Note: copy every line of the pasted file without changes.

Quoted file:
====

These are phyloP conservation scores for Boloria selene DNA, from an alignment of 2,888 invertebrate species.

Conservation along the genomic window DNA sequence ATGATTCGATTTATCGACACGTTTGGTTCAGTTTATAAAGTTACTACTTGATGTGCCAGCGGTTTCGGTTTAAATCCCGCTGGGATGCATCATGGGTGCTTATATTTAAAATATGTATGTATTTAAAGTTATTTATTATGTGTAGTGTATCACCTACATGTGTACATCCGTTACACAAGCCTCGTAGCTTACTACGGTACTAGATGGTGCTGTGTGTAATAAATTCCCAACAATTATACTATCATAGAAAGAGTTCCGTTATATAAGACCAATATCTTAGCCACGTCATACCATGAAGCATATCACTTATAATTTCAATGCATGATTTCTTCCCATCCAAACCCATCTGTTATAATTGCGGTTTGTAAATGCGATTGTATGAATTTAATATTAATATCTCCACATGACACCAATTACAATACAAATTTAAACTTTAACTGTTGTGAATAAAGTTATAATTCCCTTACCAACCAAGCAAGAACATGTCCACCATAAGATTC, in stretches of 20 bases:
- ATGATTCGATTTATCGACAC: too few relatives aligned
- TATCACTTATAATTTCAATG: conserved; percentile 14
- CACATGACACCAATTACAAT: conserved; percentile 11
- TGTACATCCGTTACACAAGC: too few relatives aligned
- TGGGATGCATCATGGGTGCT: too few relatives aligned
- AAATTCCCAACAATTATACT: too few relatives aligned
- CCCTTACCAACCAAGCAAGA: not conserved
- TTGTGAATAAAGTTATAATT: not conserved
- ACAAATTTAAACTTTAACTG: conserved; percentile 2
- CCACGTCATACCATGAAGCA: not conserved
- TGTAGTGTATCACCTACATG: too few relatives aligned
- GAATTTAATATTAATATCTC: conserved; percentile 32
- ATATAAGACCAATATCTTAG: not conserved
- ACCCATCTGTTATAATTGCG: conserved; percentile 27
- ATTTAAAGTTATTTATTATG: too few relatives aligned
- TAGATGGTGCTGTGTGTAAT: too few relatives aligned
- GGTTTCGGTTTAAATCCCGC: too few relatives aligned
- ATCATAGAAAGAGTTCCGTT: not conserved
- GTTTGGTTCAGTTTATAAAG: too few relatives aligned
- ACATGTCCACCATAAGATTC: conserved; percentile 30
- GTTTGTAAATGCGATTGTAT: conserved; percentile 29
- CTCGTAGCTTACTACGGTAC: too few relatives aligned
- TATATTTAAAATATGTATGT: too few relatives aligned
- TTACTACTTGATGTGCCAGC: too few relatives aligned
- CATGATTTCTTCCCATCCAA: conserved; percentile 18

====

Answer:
These are phyloP conservation scores for Boloria selene DNA, from an alignment of 2,888 invertebrate species.

Conservation along the genomic window DNA sequence ATGATTCGATTTATCGACACGTTTGGTTCAGTTTATAAAGTTACTACTTGATGTGCCAGCGGTTTCGGTTTAAATCCCGCTGGGATGCATCATGGGTGCTTATATTTAAAATATGTATGTATTTAAAGTTATTTATTATGTGTAGTGTATCACCTACATGTGTACATCCGTTACACAAGCCTCGTAGCTTACTACGGTACTAGATGGTGCTGTGTGTAATAAATTCCCAACAATTATACTATCATAGAAAGAGTTCCGTTATATAAGACCAATATCTTAGCCACGTCATACCATGAAGCATATCACTTATAATTTCAATGCATGATTTCTTCCCATCCAAACCCATCTGTTATAATTGCGGTTTGTAAATGCGATTGTATGAATTTAATATTAATATCTCCACATGACACCAATTACAATACAAATTTAAACTTTAACTGTTGTGAATAAAGTTATAATTCCCTTACCAACCAAGCAAGAACATGTCCACCATAAGATTC, in stretches of 20 bases:
- ATGATTCGATTTATCGACAC: too few relatives aligned
- TATCACTTATAATTTCAATG: conserved; percentile 14
- CACATGACACCAATTACAAT: conserved; percentile 11
- TGTACATCCGTTACACAAGC: too few relatives aligned
- TGGGATGCATCATGGGTGCT: too few relatives aligned
- AAATTCCCAACAATTATACT: too few relatives aligned
- CCCTTACCAACCAAGCAAGA: not conserved
- TTGTGAATAAAGTTATAATT: not conserved
- ACAAATTTAAACTTTAACTG: conserved; percentile 2
- CCACGTCATACCATGAAGCA: not conserved
- TGTAGTGTATCACCTACATG: too few relatives aligned
- GAATTTAATATTAATATCTC: conserved; percentile 32
- ATATAAGACCAATATCTTAG: not conserved
- ACCCATCTGTTATAATTGCG: conserved; percentile 27
- ATTTAAAGTTATTTATTATG: too few relatives aligned
- TAGATGGTGCTGTGTGTAAT: too few relatives aligned
- GGTTTCGGTTTAAATCCCGC: too few relatives aligned
- ATCATAGAAAGAGTTCCGTT: not conserved
- GTTTGGTTCAGTTTATAAAG: too few relatives aligned
- ACATGTCCACCATAAGATTC: conserved; percentile 30
- GTTTGTAAATGCGATTGTAT: conserved; percentile 29
- CTCGTAGCTTACTACGGTAC: too few relatives aligned
- TATATTTAAAATATGTATGT: too few relatives aligned
- TTACTACTTGATGTGCCAGC: too few relatives aligned
- CATGATTTCTTCCCATCCAA: conserved; percentile 18